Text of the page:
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How to Empower More Young Women for the STEM Field

By: Eleanor Hecks


Female medical or scientific researcher, woman scientist or doctor working looking at a test tube of clear solution in a lab or laboratory

Men primarily dominate the STEM (science, technology, engineering and math) industry. The ratio of women to men in these fields is highly unbalanced.

Engineering and science are two of the most heavily dominated STEM fields by men. According to research, only 21% of engineering graduates and 19% of computer science majors are women.

Although these statistics are relatively low, more women have entered the STEM industry as a career over the past few decades. The idea that STEM-related jobs are primarily for men is changing. However, to keep up with these changes, we need to empower more women in these fields.

1. Change the Stereotypes

Because there is a gender gap in the workforce for STEM careers, many vital factors remain present:

  • Stereotyping: Society views STEM fields as a place for men. Parents and teachers often underestimate girls’ abilities in math and science. This makes girls feel compelled to work harder to achieve good grades.
  • Few role models: There is a lack of interest and inspiration from women in these fields. Therefore, younger girls have few role models.
  • Few opportunities: Because more men dominate these fields, a STEM career looks unattractive to women and minorities.

Promoting diversity is a significant step that society should take to support more women in these fields. Schools and universities are examples of places that are trying to encourage more women to enter STEM-related jobs.

Stanford is one university that supports these roles and recognizes many intelligent women through support groups such as Women in STEM groups. According to Provost Persis Drell, “The number of women undergraduates in STEM subjects at Stanford is increasing – which is great – but there is still a large disparity for women entering these fields professionally. And women leave their STEM-based careers at a much higher rate than men. These campus organizations help call attention to these issues.”

Educating girls and shaking off the stereotypes is how society can better empower more young women in STEM.

2. Encourage Participation in STEM Programs

STEM program participation at an early age encourages girls to develop more interest. More workshops are popping up in schools and are starting to gain popularity. However, for this to continue, STEM fields must foster support at a local and national level.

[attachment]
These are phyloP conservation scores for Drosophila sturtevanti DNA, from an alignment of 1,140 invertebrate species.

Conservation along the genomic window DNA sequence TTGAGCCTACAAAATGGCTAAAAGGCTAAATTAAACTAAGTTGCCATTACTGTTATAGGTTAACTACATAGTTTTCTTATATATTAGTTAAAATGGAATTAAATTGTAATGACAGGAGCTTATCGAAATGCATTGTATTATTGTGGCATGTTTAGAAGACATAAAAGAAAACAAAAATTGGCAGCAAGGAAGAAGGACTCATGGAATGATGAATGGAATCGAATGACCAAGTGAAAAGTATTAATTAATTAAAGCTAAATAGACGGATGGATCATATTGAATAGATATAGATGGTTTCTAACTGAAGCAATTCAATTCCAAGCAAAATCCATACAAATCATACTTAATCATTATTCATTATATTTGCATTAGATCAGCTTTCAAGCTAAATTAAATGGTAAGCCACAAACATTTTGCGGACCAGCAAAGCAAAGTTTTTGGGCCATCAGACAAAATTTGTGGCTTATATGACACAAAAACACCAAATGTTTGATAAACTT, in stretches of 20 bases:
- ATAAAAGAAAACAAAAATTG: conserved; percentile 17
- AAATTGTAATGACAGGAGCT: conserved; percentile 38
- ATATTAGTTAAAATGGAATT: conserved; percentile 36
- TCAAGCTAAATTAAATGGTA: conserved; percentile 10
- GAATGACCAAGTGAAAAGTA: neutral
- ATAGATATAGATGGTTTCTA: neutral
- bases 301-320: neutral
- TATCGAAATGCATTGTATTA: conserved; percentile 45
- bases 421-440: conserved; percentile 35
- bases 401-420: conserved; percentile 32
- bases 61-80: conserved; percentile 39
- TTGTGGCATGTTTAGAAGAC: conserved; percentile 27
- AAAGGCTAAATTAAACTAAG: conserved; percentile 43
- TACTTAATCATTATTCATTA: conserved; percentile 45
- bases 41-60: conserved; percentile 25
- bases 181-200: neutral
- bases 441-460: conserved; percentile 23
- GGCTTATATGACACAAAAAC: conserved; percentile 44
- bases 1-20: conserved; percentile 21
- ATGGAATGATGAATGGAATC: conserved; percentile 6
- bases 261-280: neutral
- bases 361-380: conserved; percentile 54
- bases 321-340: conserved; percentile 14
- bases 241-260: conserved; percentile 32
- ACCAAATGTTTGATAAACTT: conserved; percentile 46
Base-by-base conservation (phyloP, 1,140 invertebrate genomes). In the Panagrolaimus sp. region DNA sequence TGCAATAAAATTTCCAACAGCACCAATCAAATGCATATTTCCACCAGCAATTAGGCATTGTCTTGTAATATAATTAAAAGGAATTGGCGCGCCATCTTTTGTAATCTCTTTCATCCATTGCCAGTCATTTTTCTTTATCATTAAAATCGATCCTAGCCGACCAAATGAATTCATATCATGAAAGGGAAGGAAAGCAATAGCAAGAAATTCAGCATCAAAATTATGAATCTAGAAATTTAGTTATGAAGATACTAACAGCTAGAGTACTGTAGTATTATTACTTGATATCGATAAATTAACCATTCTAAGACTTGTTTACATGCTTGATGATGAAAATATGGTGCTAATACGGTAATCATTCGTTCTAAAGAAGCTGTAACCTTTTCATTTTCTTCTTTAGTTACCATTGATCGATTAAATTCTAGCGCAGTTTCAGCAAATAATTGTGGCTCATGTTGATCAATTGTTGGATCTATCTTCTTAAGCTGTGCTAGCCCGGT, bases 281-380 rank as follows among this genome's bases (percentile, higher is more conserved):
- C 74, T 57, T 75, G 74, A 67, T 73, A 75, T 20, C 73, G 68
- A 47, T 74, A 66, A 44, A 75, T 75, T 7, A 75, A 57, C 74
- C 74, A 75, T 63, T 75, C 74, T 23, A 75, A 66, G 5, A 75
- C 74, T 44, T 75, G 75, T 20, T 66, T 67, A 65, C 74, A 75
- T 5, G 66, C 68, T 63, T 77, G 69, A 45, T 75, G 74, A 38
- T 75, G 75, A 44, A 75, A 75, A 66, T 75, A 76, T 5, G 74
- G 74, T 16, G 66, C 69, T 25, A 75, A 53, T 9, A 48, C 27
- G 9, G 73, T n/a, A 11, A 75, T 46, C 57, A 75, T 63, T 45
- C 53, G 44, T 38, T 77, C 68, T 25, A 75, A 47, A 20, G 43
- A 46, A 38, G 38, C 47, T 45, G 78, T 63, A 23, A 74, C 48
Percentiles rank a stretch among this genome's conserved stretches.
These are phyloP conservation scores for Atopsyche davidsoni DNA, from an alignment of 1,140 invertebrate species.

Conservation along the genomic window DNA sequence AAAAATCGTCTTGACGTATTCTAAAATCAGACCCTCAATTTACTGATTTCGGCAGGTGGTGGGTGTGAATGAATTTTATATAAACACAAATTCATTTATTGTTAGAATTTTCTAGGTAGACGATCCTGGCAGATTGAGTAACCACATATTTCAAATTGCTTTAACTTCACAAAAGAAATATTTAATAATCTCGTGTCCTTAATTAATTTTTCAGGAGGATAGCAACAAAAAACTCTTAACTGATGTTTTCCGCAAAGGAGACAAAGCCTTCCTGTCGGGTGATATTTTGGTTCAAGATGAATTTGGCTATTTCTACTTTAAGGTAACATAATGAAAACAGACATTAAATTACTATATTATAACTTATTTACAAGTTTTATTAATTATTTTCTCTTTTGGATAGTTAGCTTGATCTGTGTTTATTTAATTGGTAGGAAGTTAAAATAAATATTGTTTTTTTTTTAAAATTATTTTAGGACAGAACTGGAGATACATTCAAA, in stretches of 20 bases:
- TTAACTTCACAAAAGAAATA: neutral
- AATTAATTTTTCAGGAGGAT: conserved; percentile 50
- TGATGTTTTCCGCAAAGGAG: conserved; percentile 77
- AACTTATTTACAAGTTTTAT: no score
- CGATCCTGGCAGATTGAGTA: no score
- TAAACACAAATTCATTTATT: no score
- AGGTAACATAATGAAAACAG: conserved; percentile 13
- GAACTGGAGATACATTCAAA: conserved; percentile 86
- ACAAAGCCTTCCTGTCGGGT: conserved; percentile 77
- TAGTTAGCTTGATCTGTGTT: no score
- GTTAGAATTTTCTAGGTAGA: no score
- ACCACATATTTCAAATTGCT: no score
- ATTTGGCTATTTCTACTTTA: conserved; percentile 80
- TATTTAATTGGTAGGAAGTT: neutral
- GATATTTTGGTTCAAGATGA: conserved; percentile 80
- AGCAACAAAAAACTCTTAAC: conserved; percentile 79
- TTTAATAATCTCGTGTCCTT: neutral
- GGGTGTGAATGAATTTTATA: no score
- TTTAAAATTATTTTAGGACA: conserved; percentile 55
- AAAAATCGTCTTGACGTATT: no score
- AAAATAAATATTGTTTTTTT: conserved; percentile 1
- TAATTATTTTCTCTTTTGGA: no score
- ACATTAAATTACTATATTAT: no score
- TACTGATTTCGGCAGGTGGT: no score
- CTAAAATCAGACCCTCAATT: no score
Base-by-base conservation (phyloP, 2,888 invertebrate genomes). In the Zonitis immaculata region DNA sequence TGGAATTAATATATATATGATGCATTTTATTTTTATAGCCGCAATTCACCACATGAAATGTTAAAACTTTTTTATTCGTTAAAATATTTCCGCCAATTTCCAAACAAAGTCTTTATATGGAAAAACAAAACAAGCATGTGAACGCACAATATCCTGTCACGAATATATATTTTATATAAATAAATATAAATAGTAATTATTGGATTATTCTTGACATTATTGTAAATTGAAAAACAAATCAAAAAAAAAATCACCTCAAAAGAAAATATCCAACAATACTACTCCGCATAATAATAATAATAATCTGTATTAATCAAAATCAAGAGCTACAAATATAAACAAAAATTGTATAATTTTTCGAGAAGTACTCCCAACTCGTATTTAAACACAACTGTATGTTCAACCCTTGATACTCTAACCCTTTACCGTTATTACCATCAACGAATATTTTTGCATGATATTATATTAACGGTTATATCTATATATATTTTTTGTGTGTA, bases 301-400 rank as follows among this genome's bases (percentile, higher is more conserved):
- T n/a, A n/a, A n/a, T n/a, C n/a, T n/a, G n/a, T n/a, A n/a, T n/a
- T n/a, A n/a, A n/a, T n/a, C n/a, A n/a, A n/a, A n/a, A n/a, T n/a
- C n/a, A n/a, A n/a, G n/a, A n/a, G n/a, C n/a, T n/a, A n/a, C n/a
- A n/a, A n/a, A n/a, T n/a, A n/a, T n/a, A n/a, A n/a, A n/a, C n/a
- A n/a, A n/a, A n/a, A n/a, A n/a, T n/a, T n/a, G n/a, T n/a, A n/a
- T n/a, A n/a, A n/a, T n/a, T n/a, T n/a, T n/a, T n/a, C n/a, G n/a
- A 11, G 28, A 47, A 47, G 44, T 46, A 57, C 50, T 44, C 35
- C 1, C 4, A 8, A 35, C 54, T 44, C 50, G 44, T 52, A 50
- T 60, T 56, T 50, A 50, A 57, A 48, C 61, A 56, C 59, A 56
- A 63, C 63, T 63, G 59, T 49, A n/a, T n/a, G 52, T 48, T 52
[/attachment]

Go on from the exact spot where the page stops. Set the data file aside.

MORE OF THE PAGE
Sherry Washburn is one woman in STEM who volunteers at a science outreach program for younger girls. Washburn describes her volunteer work as fun and says, “It’s great seeing them light up and realize that what seems like magic is really just science, and it’s completely within reach for them to do themselves.”

More opportunities for math and science students will give young women the courage to complete their STEM majors. Fortunately, these programs can help increase young girls’ interest to step into these roles later on in life.

3. Offer Learning Opportunities

National clubs are making headway by introducing women to STEM through education, enabling them to explore their interests. Additionally, internships and job shadowing programs open women up to several possibilities.

One example is a nonprofit organization called ChickTech. The company is dedicating its time to increasing the number of females pursuing STEM-based careers. It’s also working hard to retain women in the technology industry. ChickTech provides learning opportunities for women in higher education, including leadership seminars, summer camps, adult group meetings and much more.

Organizations like ChicTech can make a difference and encourage STEM inspiration through empowerment, diversity, inclusion and equality.

4. Provide Mentorship

Mentoring is a valuable opportunity that young women can benefit from in STEM. Mentors can help them build confidence and transform that into career satisfaction. People who choose to be a mentor should have the capacity to lead young women toward success.

Mentors must be willing to spend time teaching their technical skills and have an interest in their proteges. This can be one of the essential foundations for building self-esteem.

The majority of women that participate in mentoring find success in achieving their career goals.

5. Empower With Resources

The internet is rich with information and resources for young women interested in science, technology, engineering and mathematical fields. They can visit several professional organizations’ websites, such as EngineerGirl. Sites like this are designed to empower young women with the process of innovation.

Women are the critical components of creative solutions and diversity, and EngineerGirl wants to ensure women are part of the process of innovation.

Resources present a chance to learn about women in STEM professions. Bringing more enlightenment allows them to achieve focus and growth.

Start Making Changes Today

As more women enter STEM, girls will begin to follow the opportunities that await them. Empowering more young women in the field will stimulate the economy, as more jobs are filled. However, it all starts with understanding what women can offer.

Published: December 6, 2021

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eleanor hecks

Eleanor Hecks

Eleanor Hecks is editor-in-chief at Designerly Magazine. Eleanor was the creative director and occasional blog writer at a prominent digital marketing agency before becoming her own boss in 2018. She lives in Philadelphia with her husband and dog, Bear.

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